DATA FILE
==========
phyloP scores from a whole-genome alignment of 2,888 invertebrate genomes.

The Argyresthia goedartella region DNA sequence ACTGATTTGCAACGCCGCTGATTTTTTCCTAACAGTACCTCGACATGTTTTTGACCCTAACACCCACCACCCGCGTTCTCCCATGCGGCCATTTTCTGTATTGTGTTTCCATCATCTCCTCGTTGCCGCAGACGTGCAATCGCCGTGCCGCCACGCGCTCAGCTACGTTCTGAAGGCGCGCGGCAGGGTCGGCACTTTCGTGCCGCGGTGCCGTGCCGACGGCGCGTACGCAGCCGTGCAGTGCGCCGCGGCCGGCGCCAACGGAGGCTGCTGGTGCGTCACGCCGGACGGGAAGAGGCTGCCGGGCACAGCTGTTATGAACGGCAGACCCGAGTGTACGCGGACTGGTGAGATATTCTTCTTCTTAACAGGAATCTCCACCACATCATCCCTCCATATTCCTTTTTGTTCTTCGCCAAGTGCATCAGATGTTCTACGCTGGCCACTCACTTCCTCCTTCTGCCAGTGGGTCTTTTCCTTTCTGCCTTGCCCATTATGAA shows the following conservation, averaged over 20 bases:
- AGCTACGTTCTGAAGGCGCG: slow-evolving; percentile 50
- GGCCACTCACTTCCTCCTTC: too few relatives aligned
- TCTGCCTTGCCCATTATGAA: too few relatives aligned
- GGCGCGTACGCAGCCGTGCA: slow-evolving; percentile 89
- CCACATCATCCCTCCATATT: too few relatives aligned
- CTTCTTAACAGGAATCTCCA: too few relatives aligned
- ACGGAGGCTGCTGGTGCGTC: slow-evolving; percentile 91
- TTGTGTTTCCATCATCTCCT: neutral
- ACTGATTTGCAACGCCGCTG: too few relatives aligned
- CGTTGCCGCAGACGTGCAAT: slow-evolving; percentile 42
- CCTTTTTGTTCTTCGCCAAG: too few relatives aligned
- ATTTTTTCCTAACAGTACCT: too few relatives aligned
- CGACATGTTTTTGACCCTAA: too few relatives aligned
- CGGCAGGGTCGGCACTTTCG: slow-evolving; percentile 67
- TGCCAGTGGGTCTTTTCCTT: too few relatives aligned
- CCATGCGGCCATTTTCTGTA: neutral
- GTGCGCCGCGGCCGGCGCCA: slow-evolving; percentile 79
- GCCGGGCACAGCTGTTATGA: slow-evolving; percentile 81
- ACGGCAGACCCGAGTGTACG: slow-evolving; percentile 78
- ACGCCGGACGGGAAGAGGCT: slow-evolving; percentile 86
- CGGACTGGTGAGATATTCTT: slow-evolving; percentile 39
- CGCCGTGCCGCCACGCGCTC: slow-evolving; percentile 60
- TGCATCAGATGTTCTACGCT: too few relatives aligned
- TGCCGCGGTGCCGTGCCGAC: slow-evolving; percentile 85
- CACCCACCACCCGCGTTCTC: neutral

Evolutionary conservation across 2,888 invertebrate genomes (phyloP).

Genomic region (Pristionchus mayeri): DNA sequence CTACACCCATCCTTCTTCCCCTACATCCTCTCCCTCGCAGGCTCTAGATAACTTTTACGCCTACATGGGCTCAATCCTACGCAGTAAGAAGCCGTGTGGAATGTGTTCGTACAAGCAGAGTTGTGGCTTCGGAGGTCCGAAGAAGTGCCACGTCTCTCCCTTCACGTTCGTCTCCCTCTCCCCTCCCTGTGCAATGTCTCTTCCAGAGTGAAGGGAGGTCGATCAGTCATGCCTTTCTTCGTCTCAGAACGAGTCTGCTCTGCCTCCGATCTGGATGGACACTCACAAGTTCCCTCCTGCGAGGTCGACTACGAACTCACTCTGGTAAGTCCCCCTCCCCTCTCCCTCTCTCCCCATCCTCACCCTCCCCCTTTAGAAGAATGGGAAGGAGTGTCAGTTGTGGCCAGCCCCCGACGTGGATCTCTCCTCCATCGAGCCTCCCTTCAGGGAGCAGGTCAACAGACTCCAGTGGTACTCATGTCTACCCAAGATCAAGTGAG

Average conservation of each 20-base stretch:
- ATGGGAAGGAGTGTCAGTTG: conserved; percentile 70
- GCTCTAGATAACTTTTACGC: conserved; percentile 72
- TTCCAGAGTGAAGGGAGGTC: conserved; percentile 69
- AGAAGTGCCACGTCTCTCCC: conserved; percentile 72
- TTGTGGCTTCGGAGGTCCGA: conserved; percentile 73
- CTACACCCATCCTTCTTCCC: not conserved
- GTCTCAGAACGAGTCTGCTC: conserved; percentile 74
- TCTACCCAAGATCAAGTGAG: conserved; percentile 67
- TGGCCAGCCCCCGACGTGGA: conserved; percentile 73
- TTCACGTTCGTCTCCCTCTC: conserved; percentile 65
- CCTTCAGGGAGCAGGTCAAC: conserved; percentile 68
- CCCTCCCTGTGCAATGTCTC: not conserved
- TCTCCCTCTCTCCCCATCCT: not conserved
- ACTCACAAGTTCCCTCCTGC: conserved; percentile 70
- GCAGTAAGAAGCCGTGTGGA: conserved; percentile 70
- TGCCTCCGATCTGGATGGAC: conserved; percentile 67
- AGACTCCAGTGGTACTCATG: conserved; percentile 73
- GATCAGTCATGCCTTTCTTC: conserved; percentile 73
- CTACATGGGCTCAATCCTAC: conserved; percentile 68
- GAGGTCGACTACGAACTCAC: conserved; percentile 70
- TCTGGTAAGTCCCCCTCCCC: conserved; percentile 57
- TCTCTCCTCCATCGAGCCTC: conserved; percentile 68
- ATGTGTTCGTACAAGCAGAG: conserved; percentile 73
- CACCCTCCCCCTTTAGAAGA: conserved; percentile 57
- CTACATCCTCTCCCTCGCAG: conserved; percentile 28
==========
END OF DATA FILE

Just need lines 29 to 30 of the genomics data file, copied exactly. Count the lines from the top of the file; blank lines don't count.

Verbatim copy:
Genomic region (Pristionchus mayeri): DNA sequence CTACACCCATCCTTCTTCCCCTACATCCTCTCCCTCGCAGGCTCTAGATAACTTTTACGCCTACATGGGCTCAATCCTACGCAGTAAGAAGCCGTGTGGAATGTGTTCGTACAAGCAGAGTTGTGGCTTCGGAGGTCCGAAGAAGTGCCACGTCTCTCCCTTCACGTTCGTCTCCCTCTCCCCTCCCTGTGCAATGTCTCTTCCAGAGTGAAGGGAGGTCGATCAGTCATGCCTTTCTTCGTCTCAGAACGAGTCTGCTCTGCCTCCGATCTGGATGGACACTCACAAGTTCCCTCCTGCGAGGTCGACTACGAACTCACTCTGGTAAGTCCCCCTCCCCTCTCCCTCTCTCCCCATCCTCACCCTCCCCCTTTAGAAGAATGGGAAGGAGTGTCAGTTGTGGCCAGCCCCCGACGTGGATCTCTCCTCCATCGAGCCTCCCTTCAGGGAGCAGGTCAACAGACTCCAGTGGTACTCATGTCTACCCAAGATCAAGTGAG

Average conservation of each 20-base stretch: